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Morphological therapy protocol Open Access
- Other title
- Type of item
- Degree grantor
University of Alberta
- Author or creator
- Supervisor and department
Baayen, Harald (Linguistics)
Libben, Gary (Linguistics)
- Examining committee member and department
Rochon, Elizabeth (Speech-Language Pathology)
Parrila, Rauno (Educational Psychology)
Bolger, Patrick (Linguistics)
Beck, David (Linguistics)
Hopper, Tammy (Speech Pathology and Audiology)
Department of Linguistics
- Date accepted
- Graduation date
Doctor of Philosophy
- Degree level
Investigations of morphological impairment in aphasia have revealed that patients may retain knowledge of a word’s morphological status even when they cannot access that word (Delazer & Semenza, 1998). In addition, aphasiological investigations have shown that more errors are produced with multimorphemic words than with monomorphemic words (e.g., Nasti & Marangolo, 2005). This points to the fact that even though individuals with aphasia seem to have retained sensitivity to morphological status and morphological structure of words, they are unable to process morphologically complex words with ease. The goal of this thesis was to investigate whether a therapy that focuses on morphology, the Morphological Therapy Protocol (MTP), will improve the processing of multimorphemic words in these patients.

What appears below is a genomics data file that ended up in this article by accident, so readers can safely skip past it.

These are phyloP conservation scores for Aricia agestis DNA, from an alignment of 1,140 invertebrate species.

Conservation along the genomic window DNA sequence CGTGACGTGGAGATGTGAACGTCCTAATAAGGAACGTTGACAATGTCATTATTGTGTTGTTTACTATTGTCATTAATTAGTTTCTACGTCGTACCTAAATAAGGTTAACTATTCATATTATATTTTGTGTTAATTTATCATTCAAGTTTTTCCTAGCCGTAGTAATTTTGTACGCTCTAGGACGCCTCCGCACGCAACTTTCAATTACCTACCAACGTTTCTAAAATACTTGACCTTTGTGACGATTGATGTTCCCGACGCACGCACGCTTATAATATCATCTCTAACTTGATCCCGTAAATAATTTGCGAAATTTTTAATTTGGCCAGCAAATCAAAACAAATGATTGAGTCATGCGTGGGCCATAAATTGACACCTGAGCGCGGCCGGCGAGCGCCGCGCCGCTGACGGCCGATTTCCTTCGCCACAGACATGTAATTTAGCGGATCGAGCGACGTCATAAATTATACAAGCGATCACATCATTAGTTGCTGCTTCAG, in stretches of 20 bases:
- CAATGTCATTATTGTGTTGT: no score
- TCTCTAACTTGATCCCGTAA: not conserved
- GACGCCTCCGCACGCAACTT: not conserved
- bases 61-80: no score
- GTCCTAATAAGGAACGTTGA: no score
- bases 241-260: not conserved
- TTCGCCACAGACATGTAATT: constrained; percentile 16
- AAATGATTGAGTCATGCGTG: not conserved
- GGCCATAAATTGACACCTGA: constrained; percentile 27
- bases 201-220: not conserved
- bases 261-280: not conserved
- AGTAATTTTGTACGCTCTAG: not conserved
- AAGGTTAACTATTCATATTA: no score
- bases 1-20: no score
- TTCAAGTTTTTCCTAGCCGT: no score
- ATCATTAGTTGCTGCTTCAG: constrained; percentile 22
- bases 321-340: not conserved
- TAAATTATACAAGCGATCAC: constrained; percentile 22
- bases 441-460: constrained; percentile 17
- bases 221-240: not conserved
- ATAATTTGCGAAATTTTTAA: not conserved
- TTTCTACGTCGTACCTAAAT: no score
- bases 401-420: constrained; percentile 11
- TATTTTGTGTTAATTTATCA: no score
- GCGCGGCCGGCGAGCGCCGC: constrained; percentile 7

The MTP provides morphological training with four tasks administered sequentially in intense one-hour treatments over a period of only twelve days. Therapy effectiveness was measured by analyzing pre-therapy and post-therapy reading-aloud accuracy scores. The analyses of four patients’ accuracy scores show significant reading-aloud improvement with therapy across trained and untrained words (trained words: p < 0.0001, control words: p < 0.04, new words: p <0.0001). In addition, the therapy effect was maintained over a three-month post-therapy maintenance period.
The results of the MTP administration confirm that the notion of morphological constituents is important and that these constituents are involved in the processing of morphologically complex words.
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